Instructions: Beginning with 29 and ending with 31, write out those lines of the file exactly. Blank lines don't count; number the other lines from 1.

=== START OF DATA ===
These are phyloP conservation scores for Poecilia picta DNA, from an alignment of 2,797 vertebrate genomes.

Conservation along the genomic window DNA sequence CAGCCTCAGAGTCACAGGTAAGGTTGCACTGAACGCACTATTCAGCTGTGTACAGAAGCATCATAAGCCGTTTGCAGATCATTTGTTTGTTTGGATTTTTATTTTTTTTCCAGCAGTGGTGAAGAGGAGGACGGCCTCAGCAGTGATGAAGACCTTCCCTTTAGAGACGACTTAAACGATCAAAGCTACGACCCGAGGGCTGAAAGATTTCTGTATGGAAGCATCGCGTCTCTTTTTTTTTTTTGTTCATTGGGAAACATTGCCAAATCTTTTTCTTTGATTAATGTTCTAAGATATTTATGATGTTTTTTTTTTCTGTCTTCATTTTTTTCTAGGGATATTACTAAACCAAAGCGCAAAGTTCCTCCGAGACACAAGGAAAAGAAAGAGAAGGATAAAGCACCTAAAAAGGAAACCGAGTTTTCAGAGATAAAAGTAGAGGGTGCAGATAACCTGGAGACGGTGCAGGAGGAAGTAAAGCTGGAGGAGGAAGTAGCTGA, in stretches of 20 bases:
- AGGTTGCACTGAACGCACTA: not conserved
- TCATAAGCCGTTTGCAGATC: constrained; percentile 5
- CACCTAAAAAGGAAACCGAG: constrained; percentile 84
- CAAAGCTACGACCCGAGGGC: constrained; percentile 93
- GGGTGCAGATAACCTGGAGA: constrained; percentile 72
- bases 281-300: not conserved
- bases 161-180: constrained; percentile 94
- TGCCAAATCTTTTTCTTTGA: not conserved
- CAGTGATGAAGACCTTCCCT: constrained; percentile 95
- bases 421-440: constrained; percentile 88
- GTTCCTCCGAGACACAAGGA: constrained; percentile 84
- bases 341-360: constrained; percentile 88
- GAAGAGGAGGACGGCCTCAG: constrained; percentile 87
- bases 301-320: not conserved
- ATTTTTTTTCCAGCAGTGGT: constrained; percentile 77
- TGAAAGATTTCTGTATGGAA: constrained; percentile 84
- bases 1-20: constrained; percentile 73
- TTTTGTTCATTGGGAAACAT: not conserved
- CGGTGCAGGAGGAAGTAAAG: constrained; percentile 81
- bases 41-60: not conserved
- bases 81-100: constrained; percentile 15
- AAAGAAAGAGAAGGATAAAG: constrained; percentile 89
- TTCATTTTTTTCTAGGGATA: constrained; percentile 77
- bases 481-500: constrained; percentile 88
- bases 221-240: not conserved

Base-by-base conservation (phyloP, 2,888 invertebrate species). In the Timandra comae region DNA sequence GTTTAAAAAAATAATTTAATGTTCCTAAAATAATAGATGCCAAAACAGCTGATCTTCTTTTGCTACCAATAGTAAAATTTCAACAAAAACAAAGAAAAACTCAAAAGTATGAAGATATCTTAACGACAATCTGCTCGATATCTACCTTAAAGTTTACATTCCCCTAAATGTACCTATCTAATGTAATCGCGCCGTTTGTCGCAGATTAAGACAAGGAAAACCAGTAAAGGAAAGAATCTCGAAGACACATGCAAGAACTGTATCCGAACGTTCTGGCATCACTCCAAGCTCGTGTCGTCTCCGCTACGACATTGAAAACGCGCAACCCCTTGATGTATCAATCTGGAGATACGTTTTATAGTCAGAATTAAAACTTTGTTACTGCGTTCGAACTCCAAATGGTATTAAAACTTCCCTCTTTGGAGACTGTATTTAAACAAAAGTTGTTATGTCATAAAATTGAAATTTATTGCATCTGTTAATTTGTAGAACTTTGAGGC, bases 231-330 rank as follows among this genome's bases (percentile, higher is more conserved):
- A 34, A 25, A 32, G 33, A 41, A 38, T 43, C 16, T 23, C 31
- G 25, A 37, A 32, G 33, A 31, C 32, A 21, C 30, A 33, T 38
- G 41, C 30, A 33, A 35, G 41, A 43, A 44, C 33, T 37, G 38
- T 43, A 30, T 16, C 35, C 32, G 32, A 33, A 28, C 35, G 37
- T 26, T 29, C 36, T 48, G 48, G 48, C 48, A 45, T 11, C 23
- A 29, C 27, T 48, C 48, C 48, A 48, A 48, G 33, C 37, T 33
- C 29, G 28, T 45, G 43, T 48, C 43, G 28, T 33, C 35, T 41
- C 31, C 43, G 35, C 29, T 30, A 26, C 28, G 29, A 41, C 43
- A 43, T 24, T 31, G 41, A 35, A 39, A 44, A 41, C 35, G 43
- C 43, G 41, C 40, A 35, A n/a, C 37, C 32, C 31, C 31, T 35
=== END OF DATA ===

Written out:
- A 34, A 25, A 32, G 33, A 41, A 38, T 43, C 16, T 23, C 31
- G 25, A 37, A 32, G 33, A 31, C 32, A 21, C 30, A 33, T 38
- G 41, C 30, A 33, A 35, G 41, A 43, A 44, C 33, T 37, G 38